In a stern warning issued to the health insurance industry, an Obama administration official says that the government won’t hesitate to block mergers that threaten to stifle competition. During a conference with the American Bar Association and the American Health Lawyers Association, Christine Varney, the Justice Department’s antitrust chief, said that enforcement of antimonopoly laws is vital to the success of the new health care law, especially in trying to control rising premiums.

Varney said that the antitrust division “is committed to vigorously, but responsibly, scrutinizing mergers in the health care industry that appear to present a competitive concern.” She added that if the department’s concerns are well founded, “we will not hesitate to block the merger or to require the settlement concessions necessary to protect consumers.”

The government’s scrutiny will not stop at insurers, however. Varney also put hospitals on notice that the government will investigate hospital mergers that are likely to reduce competition.

In typical finger-pointing fashion, groups representing doctors and consumers have protested mega mergers of insurers, blaming consolidation for rising costs. Insurers counter that larger companies save money by being more efficient administrators, and they fault doctors and hospitals for driving up medical costs by ordering too many tests and performing too many procedures.

Varney provided an example of the Justice Department’s strategy in a case study involving a recent merger proposal in Michigan between Blue Cross Blue Shield of Michigan and Physicians Health Plan. The Blues plan controls nearly 70 percent of the market, and Physicians has 20 percent. Varney noted that the competition between the two companies had led them to offer lower prices, better service, and more innovative products. In contrast, the merger would have given the Michigan Blues the ability to control physician payment rates “in a manner that could have hurt the quality of health care being provided.”

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There’s a lot more going on in health care than mergers (Aetna-Humana, Anthem-Cigna) creating huge players. Hundreds of insurers operate in 50 different states. Self-insured employers, ACA public exchanges, Medicare Advantage, and Medicaid managed care plans crowd an increasingly complex market.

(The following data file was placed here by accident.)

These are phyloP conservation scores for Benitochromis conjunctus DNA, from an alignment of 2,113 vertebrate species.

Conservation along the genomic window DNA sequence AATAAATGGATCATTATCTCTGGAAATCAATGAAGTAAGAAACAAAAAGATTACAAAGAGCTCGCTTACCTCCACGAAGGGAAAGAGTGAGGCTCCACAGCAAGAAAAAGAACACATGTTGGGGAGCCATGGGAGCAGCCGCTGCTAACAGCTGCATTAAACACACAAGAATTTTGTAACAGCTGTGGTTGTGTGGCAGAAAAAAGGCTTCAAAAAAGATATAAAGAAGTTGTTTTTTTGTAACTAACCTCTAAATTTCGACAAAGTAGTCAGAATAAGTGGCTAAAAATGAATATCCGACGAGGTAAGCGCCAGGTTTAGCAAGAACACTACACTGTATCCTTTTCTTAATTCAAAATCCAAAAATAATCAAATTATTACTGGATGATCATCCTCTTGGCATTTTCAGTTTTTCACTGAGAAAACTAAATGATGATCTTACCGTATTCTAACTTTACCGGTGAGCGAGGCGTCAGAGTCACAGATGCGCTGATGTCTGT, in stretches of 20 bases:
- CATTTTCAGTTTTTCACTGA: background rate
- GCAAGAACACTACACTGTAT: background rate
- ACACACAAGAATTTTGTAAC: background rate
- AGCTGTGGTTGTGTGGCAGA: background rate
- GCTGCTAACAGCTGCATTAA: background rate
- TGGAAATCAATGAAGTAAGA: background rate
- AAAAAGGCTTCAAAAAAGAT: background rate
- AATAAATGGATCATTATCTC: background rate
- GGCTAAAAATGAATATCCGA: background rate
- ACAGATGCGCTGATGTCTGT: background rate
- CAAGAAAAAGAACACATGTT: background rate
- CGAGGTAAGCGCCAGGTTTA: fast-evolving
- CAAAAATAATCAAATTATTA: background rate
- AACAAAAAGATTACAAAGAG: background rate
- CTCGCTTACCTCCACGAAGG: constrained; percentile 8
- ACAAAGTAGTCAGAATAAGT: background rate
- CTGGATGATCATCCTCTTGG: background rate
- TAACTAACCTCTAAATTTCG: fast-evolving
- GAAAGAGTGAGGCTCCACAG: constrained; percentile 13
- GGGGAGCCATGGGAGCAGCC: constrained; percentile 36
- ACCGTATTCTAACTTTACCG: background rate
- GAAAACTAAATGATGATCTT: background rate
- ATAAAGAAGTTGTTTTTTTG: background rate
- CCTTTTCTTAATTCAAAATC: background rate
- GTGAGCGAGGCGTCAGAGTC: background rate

Major health care players are determined to make health information exchanges (HIEs) work. The push toward value-based payment alone almost guarantees that HIEs will be tweaked, poked, prodded, and overhauled until they deliver on their promise. The goal: straight talk from and among tech systems.

They bring a different mindset. They’re willing to work in teams and focus on the sort of evidence-based medicine that can guide health care’s transformation into a system based on value. One question: How well will this new generation of data-driven MDs deal with patients?

The surge of new MS treatments have been for the relapsing-remitting form of the disease. There’s hope for sufferers of a different form of MS. By homing in on CD20-positive B cells, ocrelizumab is able to knock them out and other aberrant B cells circulating in the bloodstream.

A flood of tests have insurers ramping up prior authorization and utilization review. Information overload is a problem. As doctors struggle to keep up, health plans need to get ahead of the development of the technology in order to successfully manage genetic testing appropriately.

Having the data is one thing. Knowing how to use it is another. Applying its computational power to the data, a company called RowdMap puts providers into high-, medium-, and low-value buckets compared with peers in their markets, using specific benchmarks to show why outliers differ from the norm.
Competition among manufacturers, industry consolidation, and capitalization on me-too drugs are cranking up generic and branded drug prices. This increase has compelled PBMs, health plan sponsors, and retail pharmacies to find novel ways to turn a profit, often at the expense of the consumer.
The development of recombinant DNA and other technologies has added a new dimension to care. These medications have revolutionized the treatment of rheumatoid arthritis and many of the other 80 or so autoimmune diseases. But they can be budget busters and have a tricky side effect profile.

Shelley Slade
Vogel, Slade & Goldstein

Hub programs have emerged as a profitable new line of business in the sales and distribution side of the pharmaceutical industry that has got more than its fair share of wheeling and dealing. But they spell trouble if they spark collusion, threaten patients, or waste federal dollars.

More companies are self-insuring—and it’s not just large employers that are striking out on their own. The percentage of employers who fully self-insure increased by 44% in 1999 to 63% in 2015. Self-insurance may give employers more control over benefit packages, and stop-loss protects them against uncapped liability.